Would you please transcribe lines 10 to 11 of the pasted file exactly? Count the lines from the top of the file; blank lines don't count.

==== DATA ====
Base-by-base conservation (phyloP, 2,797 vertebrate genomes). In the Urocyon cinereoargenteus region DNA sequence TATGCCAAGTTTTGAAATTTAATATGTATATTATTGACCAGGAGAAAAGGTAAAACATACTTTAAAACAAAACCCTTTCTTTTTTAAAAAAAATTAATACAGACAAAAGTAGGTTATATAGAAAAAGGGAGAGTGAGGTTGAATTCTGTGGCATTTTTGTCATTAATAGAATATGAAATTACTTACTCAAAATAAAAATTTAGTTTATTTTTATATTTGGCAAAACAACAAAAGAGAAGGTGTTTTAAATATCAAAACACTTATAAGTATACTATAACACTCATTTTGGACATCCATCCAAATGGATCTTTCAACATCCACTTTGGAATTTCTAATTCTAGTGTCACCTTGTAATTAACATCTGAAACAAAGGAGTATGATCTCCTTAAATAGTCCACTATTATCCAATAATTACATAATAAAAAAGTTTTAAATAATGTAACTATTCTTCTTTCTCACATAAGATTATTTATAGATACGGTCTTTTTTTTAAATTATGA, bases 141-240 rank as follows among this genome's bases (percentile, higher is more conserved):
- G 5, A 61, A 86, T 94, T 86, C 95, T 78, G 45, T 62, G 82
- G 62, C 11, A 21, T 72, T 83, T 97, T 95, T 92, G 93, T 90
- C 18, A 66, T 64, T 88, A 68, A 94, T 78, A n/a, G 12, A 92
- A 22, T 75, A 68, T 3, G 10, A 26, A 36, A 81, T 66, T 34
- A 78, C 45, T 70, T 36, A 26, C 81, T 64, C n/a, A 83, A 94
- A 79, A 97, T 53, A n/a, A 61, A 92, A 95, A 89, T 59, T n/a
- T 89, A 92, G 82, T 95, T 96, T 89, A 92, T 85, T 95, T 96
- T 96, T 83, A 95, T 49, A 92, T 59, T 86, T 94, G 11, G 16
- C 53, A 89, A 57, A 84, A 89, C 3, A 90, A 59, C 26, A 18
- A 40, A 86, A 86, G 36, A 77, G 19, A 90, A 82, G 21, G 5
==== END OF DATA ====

- C 53, A 89, A 57, A 84, A 89, C 3, A 90, A 59, C 26, A 18
- A 40, A 86, A 86, G 36, A 77, G 19, A 90, A 82, G 21, G 5